BYU Men’s Hoops: Lineup change gives Cougars offensive boost
BYU had the same starting lineup for 13 games, but Cougar coach Dave Rose was looking for a little more spacing and offense.
Inserting sophomore forward Zac Seljaas into the starting lineup in place of junior post Luke Worthington against Pepperdine on Thursday seemed to do the trick. The Cougars turned in a big second half and rolled to an 84-64 victory at the Marriott Center.
“I think that (Worthington starting) is our best defensive team,” Rose said. “But we had played four league games and hadn’t scored 70 points. This spaced the floor more. That’s a great line for Zac and hopefully he can get some confidence and build on that.”
Seljaas, who had averaged just 13 minutes in the first four games of league play, played 28 minutes against Pepperdine and contributed eight points (on 3 of 3 from the field), four assists, three rebounds, one steal and one block. Seljaas also knocked down his first 3-point shot in five games.
“I trust the coaches whatever they want to do out there,” BYU sophomore Yoeli Childs said. “Zac stepped up tonight. He made some great passes inside and finished the ball well. It was great playing with him out there. We definitely missed Luke’s presence on the defensive end. He’s a loud player and always in the right spots. So there are definitely pros and cons to it. Both are great players. Me and the rest of the guys are comfortable with either one of them out there.”
Childs (21 points, 12 rebounds, six assists, three steals) and Elijah Bryant (25 points, 5 of 8 from the 3-point line) are both averaging better than 20 points per game during league play.
“He (Childs) continues to improve in every aspect and every part of his game,” Rose said. “He’s improved at the foul line, as a rebounder, as a scorer and as a facilitator. He understands the game more and his ability to pass the ball has improved. He really makes it difficult to guard when post guys can pass that way.”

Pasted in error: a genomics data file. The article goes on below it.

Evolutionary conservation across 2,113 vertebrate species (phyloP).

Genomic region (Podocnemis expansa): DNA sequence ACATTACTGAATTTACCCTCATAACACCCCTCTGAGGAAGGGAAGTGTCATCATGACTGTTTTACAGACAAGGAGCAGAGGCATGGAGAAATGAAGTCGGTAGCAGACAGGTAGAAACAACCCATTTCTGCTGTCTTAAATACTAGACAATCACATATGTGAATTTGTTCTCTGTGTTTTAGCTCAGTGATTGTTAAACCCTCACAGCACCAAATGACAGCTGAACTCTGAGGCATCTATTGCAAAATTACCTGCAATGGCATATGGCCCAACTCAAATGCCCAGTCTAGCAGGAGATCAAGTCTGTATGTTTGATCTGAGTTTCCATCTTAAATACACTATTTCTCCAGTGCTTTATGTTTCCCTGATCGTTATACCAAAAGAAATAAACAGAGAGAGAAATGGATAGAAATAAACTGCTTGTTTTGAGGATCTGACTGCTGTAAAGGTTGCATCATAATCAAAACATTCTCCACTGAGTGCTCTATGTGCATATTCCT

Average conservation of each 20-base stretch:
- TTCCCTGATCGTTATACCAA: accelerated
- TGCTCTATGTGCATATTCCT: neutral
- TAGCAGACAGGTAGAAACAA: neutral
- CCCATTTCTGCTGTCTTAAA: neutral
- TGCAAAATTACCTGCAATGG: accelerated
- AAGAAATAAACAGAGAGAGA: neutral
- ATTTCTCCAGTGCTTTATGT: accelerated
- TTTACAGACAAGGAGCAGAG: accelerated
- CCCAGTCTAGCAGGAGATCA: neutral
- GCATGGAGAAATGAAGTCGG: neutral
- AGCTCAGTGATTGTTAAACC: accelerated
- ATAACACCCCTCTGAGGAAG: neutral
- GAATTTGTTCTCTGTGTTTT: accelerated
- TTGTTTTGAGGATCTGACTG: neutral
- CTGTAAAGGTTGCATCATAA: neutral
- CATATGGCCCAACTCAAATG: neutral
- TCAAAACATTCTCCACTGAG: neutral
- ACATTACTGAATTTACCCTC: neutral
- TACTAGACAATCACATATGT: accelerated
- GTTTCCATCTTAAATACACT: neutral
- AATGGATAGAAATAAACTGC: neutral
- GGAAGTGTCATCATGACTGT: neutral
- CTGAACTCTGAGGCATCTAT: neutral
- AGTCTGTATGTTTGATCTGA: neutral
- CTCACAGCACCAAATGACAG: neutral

Childs was asked how to describe Bryant’s abilities.
“How much time to do we have?” he said with a smile. “Eli is a special player. He’s quick, so you can’t put a big guy on him or you’re done. He’s so strong he can bully the guard at the post. He can score at all three levels. He’s phenomenal at scoring at the rim. He can give you a one-dribble pull-up. His catch-and-shoot 3’s are unbelievable. You have to pick your poison with Eli. He’s just a match-up nightmare. He’s one of the hardest workers I’ve ever played with.”
Santa Clara was just 3-9 during the preseason but won three of its first four games in league play. On Thursday, the Broncos allowed Saint Mary’s to shoot 55 percent from the field and 50 percent (9 of 18) from the 3-point line in an 81-57 loss. Junior guard Kevin Feagin is one of the WCC’s top scorers (17.8 points per game) and Santa Clara also starts Princeton graduate transfer Henry Caruso (12.6 points, 6.9 rebounds per game).
The last time BYU played at the Leavey Center was just one week short of a year ago. The Broncos made 14 3-pointers and pulled off a 76-68 upset. The Cougars’ last road game produced a disappointing 67-66 loss at Pacific. The Tigers seemed to have found their stride and upset San Diego on Thursday 74-70.
Even so, BYU can’t afford another loss at Santa Clara if it wants to remain in contention for the WCC title.
“I really want us to start off strong in those games,” BYU sophomore guard T.J. Haws said. “In league play, if you give any team any confidence, any team can play with any team in this league, so I’m hoping that right from the get-go we’re ready to go and locked in on the defensive end and aggressive on the offensive end.
“I’m excited. I really think we can beat anyone. I feel like if we’re doing what we do on both ends of the floor and play the way we’re supposed to play and the way we’ve practiced since the summer, I really believe we can beat anyone — not just in this conference — but any team.”